Present Continuous Tense

The continuous and progressive aspects (abbreviated CONT and PROG) are grammatical aspects that express incomplete action in progress at a specific time: they are non-habitual, imperfective aspects. It is a verb category with two principal meaning components: (limited) duration and (possible) incompletion. Most languages treat continuous and progressive aspects as alike and use the two terms interchangeably, but there are languages that distinguish them. (http://en.wikipedia.org/wiki/Present_continuous)


The Present Continuous which is also known as present progressive is used to tell actions going on at the moment of speaking and for actions taking place only for a short period of time. It is also used to express development and actions arranged for the near future. The present progressive emphasizes on the course or the duration of an action.

The Patterns

Affirmative

Subject+be (am,is,are)+ Verb-ing (present participle) ——>> I am doing ….

Negative

Subject+ be(am,is,are)+not+Verb-ing —->> I am not doing ….

Interrogative

Be (am,is,are) + Subject +Verb-ing —->> Are you doing ….?

Note: The conjugation of the auxiliary verb “to be” and the subject pronoun is as follow:

Person

Singular

Plural

First

I am

We are

Second

You are

You are

Third

He/she/it is

They are

Time Signals

The time signals usually used with Present Continuous Tense among others are at the moment, now, right now, at the present time, at the time being, etc.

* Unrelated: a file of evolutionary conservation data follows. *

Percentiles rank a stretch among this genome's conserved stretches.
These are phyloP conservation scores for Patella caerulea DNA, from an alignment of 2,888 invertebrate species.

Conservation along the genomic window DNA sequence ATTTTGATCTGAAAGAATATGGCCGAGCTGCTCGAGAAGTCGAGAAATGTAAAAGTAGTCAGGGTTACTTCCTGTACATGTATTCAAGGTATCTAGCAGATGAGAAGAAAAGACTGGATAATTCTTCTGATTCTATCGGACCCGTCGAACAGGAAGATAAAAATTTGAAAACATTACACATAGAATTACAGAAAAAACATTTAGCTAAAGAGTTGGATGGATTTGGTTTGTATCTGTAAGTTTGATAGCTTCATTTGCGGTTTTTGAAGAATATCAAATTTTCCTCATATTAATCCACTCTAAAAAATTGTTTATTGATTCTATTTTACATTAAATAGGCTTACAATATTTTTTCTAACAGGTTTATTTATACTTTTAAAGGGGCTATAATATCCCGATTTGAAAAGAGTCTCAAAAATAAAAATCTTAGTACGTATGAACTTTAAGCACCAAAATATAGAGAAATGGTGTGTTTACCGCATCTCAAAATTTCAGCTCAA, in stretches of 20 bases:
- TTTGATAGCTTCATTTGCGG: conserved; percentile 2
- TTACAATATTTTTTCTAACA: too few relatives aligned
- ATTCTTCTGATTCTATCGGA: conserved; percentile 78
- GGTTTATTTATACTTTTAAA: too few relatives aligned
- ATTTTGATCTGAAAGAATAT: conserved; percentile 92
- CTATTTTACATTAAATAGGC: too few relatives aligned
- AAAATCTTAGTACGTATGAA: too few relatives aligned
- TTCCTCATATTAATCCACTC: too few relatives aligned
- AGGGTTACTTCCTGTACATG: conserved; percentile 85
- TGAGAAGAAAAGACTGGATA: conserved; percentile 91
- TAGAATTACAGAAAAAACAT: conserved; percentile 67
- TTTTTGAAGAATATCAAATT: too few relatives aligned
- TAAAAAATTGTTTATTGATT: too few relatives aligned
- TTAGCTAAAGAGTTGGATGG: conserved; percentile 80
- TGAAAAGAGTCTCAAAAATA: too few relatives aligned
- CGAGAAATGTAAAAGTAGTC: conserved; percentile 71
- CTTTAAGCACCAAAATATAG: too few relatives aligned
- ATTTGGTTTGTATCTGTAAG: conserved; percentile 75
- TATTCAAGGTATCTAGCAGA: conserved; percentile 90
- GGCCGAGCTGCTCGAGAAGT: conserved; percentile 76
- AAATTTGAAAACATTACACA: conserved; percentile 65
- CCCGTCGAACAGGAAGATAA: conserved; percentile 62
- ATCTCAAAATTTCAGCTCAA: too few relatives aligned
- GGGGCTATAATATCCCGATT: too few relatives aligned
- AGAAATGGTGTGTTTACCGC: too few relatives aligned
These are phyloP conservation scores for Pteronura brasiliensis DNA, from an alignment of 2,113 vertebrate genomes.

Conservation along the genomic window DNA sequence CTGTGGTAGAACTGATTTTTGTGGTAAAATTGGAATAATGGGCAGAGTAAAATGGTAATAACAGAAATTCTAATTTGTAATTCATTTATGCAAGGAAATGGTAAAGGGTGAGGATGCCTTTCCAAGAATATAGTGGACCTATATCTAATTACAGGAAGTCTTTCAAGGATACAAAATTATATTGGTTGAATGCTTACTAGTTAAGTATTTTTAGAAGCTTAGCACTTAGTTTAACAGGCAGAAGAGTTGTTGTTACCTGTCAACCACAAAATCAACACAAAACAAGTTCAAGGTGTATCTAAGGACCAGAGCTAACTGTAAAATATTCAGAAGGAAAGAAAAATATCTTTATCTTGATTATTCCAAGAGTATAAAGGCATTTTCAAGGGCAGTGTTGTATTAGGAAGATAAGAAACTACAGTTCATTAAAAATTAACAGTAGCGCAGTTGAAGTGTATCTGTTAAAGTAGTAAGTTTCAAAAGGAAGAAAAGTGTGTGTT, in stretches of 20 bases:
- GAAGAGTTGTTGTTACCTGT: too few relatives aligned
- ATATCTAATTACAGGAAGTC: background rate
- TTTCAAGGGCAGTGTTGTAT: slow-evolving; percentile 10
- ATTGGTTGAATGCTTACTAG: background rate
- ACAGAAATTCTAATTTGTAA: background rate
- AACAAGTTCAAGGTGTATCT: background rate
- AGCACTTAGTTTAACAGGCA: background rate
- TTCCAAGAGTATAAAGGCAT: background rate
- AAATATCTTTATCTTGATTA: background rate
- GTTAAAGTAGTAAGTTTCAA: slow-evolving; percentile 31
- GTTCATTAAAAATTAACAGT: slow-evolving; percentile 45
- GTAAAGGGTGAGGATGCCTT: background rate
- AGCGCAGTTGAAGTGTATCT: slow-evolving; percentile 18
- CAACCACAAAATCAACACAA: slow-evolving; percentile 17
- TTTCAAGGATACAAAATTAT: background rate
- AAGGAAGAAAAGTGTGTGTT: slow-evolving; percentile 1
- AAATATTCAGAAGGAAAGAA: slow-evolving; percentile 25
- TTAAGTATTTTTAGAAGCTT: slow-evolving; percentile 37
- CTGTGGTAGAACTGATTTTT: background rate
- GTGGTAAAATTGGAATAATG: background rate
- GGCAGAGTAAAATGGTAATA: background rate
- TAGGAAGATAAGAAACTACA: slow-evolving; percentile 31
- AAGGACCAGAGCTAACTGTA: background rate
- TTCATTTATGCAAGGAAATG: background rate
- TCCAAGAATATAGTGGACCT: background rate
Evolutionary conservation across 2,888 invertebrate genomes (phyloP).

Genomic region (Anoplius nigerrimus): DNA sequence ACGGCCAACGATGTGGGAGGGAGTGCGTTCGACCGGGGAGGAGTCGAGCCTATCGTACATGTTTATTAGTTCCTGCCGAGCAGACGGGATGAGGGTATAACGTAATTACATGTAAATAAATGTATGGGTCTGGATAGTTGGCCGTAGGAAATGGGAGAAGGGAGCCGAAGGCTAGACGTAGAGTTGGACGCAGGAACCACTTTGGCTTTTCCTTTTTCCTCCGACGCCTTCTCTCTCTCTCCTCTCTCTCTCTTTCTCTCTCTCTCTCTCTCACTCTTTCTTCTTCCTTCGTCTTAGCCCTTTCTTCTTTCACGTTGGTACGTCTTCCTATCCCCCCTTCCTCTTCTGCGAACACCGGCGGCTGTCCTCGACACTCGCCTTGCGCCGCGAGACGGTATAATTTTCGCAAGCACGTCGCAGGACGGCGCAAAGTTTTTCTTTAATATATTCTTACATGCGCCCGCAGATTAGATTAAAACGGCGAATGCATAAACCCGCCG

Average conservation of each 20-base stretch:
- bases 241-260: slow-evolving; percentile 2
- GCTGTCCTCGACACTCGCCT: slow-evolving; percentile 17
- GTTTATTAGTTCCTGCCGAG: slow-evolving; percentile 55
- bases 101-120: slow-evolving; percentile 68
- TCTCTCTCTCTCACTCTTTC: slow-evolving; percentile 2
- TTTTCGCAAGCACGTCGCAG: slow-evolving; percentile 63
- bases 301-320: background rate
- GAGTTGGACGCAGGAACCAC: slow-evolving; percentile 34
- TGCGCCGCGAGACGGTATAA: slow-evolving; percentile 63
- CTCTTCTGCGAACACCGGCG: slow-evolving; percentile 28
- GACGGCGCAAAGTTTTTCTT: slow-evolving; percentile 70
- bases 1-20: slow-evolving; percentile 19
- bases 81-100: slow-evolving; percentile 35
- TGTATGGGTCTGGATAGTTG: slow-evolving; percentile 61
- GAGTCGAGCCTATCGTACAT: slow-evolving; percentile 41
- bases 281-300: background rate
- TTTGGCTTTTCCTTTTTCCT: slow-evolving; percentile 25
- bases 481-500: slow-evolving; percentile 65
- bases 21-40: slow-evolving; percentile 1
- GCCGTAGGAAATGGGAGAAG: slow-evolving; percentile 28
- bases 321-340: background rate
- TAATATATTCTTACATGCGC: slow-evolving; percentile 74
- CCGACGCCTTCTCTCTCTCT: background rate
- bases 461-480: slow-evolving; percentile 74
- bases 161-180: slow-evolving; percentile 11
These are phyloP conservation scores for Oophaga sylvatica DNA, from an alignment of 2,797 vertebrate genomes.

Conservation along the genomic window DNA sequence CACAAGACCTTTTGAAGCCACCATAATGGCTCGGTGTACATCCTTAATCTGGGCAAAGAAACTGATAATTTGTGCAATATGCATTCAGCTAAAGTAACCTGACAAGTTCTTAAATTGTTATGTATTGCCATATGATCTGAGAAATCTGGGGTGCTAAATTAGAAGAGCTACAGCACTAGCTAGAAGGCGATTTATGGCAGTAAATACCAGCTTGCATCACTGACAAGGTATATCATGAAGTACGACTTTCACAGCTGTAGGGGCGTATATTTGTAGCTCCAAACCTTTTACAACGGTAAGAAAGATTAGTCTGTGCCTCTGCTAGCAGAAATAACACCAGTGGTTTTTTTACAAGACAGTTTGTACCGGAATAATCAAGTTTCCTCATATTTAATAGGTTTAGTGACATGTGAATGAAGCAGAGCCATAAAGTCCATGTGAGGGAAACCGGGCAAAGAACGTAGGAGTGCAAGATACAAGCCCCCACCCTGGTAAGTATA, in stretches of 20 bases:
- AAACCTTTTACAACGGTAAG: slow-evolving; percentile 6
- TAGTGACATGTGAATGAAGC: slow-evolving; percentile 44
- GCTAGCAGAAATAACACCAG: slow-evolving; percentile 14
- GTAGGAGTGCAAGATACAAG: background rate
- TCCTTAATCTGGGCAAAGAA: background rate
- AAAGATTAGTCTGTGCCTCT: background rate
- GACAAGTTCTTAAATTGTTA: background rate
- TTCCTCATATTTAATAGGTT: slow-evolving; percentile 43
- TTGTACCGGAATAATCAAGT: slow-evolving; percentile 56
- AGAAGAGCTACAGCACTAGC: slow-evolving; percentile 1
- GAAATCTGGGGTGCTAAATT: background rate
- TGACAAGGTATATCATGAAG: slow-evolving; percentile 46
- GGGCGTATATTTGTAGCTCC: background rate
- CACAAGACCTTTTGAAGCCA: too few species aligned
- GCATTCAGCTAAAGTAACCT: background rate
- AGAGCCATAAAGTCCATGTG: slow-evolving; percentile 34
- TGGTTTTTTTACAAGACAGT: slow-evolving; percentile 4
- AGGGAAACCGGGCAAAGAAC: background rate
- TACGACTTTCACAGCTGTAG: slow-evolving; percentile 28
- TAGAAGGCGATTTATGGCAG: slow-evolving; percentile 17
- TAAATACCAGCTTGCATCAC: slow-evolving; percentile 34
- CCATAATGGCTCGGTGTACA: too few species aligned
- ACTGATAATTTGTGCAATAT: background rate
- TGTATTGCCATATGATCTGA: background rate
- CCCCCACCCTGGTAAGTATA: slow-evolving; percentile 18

The Uses

Present Continuous Tense is used to express:

1. present actions;

The most frequent use of present continuous tense is to talk about actions happening at the time of speaking.

Examples:

  • I am writing an article at the moment.
  • Jean is listening to her favorite music.
  • The diligent student is now reviewing his lesson.

2. temporary actions;

Present Continuous Tense is also used for activities that ongoing only for a limited period of time.

Examples:

  • She is going on foot to school since her bicycle is broken. Temporary Action (The bicycle will be repaired soon)
  • We are not eating during fasting. Temporary Action (We will soon eat when the breaking time comes)

3. Longer actions in progress;

The next function of Present Continuous Tense is to tell something which is time-consuming (something that needs time to complete). The examples of such activities are writing a book, saving money or studying for an exam.

Examples:

  • My father is working hard to earn money.
  • The writer is now writing a book about cooking recipe.
  • George is studying for his final semester test.

4. Future plans;

We also can use the Present Continuous to show that something is planned and will be done in the near future.
Examples:

  • Our big family are having family gathering next Sunday.
  • I’m flying to Seoul in September.
  • She’s not going anywhere tonight.

5. Tendencies and trends;

Tendencies or trends also can be expressed with Present Continuous Tense.

Examples:

  • The rich is getting richer.
  • Internet is becoming more popular.
  • The Universe is expanding.

6. Irritation.

We can express irritation or anger over somebody or something in the present with adverbs such as always, continually or constantly; as well.

Examples:

  • The spoiled girl is continually complaining about everything!
  • He is always asking unnecessary questions!
  • The boss is constantly critising his secretary!

Check the 16 English Tenses you want to study more below!

Present

Past

Future

Past Future

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